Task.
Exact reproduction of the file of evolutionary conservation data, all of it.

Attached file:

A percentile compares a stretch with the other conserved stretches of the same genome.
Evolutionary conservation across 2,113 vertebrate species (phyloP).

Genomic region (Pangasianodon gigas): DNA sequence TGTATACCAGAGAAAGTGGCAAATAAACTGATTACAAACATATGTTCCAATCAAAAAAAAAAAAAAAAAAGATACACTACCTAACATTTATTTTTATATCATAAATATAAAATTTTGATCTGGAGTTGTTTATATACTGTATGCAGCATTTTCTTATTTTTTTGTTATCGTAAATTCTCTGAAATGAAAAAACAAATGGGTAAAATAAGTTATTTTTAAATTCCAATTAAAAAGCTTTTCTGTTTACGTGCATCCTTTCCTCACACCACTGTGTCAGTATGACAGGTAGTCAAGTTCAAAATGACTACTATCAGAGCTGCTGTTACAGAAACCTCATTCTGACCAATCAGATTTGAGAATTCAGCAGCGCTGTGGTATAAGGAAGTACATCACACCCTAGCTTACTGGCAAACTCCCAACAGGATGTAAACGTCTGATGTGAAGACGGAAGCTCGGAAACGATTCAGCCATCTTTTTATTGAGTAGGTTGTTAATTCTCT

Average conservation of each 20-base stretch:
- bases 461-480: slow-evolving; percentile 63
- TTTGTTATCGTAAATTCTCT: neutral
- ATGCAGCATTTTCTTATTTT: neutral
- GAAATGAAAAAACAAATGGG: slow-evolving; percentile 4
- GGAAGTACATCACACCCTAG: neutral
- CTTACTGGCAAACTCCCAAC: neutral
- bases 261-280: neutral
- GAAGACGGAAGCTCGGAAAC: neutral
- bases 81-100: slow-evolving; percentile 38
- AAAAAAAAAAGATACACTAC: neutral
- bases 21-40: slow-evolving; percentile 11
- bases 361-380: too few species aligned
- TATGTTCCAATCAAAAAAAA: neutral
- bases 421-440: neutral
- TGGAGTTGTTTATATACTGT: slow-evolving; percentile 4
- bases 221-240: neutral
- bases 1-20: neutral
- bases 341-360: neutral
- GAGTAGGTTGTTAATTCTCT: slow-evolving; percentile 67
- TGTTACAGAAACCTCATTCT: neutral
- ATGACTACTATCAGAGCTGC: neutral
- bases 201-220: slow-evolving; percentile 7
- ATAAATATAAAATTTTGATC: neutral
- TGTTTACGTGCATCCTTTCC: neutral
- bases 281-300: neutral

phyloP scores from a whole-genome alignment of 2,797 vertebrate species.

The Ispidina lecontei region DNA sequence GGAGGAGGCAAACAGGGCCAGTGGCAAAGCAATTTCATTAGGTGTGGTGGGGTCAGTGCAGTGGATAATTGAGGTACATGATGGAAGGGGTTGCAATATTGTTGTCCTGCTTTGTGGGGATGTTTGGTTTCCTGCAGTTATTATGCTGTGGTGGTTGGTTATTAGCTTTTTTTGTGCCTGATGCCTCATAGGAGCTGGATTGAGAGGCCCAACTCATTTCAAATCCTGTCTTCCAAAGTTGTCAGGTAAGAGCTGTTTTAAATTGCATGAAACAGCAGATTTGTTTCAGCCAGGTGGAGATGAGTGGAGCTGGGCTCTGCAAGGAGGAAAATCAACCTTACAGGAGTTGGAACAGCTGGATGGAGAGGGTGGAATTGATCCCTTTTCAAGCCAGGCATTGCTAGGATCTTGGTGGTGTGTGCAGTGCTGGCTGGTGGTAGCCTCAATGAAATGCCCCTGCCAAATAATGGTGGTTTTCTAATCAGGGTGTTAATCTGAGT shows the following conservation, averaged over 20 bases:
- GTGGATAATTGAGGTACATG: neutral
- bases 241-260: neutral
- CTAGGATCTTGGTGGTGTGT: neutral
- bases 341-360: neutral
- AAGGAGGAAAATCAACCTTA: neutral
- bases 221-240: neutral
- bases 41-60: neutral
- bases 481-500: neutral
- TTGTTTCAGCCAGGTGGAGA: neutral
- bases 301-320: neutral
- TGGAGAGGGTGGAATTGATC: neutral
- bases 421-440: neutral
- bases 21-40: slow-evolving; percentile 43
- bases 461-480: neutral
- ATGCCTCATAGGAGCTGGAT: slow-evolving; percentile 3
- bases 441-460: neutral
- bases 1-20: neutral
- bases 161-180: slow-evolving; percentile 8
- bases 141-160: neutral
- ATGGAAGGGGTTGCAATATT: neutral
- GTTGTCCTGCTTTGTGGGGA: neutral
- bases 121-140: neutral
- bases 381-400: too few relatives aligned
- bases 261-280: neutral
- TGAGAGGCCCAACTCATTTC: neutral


A percentile compares a stretch with the other conserved stretches of the same genome.
Evolutionary conservation across 2,113 vertebrate species (phyloP).

Genomic region (Pangasianodon gigas): DNA sequence TGTATACCAGAGAAAGTGGCAAATAAACTGATTACAAACATATGTTCCAATCAAAAAAAAAAAAAAAAAAGATACACTACCTAACATTTATTTTTATATCATAAATATAAAATTTTGATCTGGAGTTGTTTATATACTGTATGCAGCATTTTCTTATTTTTTTGTTATCGTAAATTCTCTGAAATGAAAAAACAAATGGGTAAAATAAGTTATTTTTAAATTCCAATTAAAAAGCTTTTCTGTTTACGTGCATCCTTTCCTCACACCACTGTGTCAGTATGACAGGTAGTCAAGTTCAAAATGACTACTATCAGAGCTGCTGTTACAGAAACCTCATTCTGACCAATCAGATTTGAGAATTCAGCAGCGCTGTGGTATAAGGAAGTACATCACACCCTAGCTTACTGGCAAACTCCCAACAGGATGTAAACGTCTGATGTGAAGACGGAAGCTCGGAAACGATTCAGCCATCTTTTTATTGAGTAGGTTGTTAATTCTCT

Average conservation of each 20-base stretch:
- bases 461-480: slow-evolving; percentile 63
- TTTGTTATCGTAAATTCTCT: neutral
- ATGCAGCATTTTCTTATTTT: neutral
- GAAATGAAAAAACAAATGGG: slow-evolving; percentile 4
- GGAAGTACATCACACCCTAG: neutral
- CTTACTGGCAAACTCCCAAC: neutral
- bases 261-280: neutral
- GAAGACGGAAGCTCGGAAAC: neutral
- bases 81-100: slow-evolving; percentile 38
- AAAAAAAAAAGATACACTAC: neutral
- bases 21-40: slow-evolving; percentile 11
- bases 361-380: too few species aligned
- TATGTTCCAATCAAAAAAAA: neutral
- bases 421-440: neutral
- TGGAGTTGTTTATATACTGT: slow-evolving; percentile 4
- bases 221-240: neutral
- bases 1-20: neutral
- bases 341-360: neutral
- GAGTAGGTTGTTAATTCTCT: slow-evolving; percentile 67
- TGTTACAGAAACCTCATTCT: neutral
- ATGACTACTATCAGAGCTGC: neutral
- bases 201-220: slow-evolving; percentile 7
- ATAAATATAAAATTTTGATC: neutral
- TGTTTACGTGCATCCTTTCC: neutral
- bases 281-300: neutral

phyloP scores from a whole-genome alignment of 2,797 vertebrate species.

The Ispidina lecontei region DNA sequence GGAGGAGGCAAACAGGGCCAGTGGCAAAGCAATTTCATTAGGTGTGGTGGGGTCAGTGCAGTGGATAATTGAGGTACATGATGGAAGGGGTTGCAATATTGTTGTCCTGCTTTGTGGGGATGTTTGGTTTCCTGCAGTTATTATGCTGTGGTGGTTGGTTATTAGCTTTTTTTGTGCCTGATGCCTCATAGGAGCTGGATTGAGAGGCCCAACTCATTTCAAATCCTGTCTTCCAAAGTTGTCAGGTAAGAGCTGTTTTAAATTGCATGAAACAGCAGATTTGTTTCAGCCAGGTGGAGATGAGTGGAGCTGGGCTCTGCAAGGAGGAAAATCAACCTTACAGGAGTTGGAACAGCTGGATGGAGAGGGTGGAATTGATCCCTTTTCAAGCCAGGCATTGCTAGGATCTTGGTGGTGTGTGCAGTGCTGGCTGGTGGTAGCCTCAATGAAATGCCCCTGCCAAATAATGGTGGTTTTCTAATCAGGGTGTTAATCTGAGT shows the following conservation, averaged over 20 bases:
- GTGGATAATTGAGGTACATG: neutral
- bases 241-260: neutral
- CTAGGATCTTGGTGGTGTGT: neutral
- bases 341-360: neutral
- AAGGAGGAAAATCAACCTTA: neutral
- bases 221-240: neutral
- bases 41-60: neutral
- bases 481-500: neutral
- TTGTTTCAGCCAGGTGGAGA: neutral
- bases 301-320: neutral
- TGGAGAGGGTGGAATTGATC: neutral
- bases 421-440: neutral
- bases 21-40: slow-evolving; percentile 43
- bases 461-480: neutral
- ATGCCTCATAGGAGCTGGAT: slow-evolving; percentile 3
- bases 441-460: neutral
- bases 1-20: neutral
- bases 161-180: slow-evolving; percentile 8
- bases 141-160: neutral
- ATGGAAGGGGTTGCAATATT: neutral
- GTTGTCCTGCTTTGTGGGGA: neutral
- bases 121-140: neutral
- bases 381-400: too few relatives aligned
- bases 261-280: neutral
- TGAGAGGCCCAACTCATTTC: neutral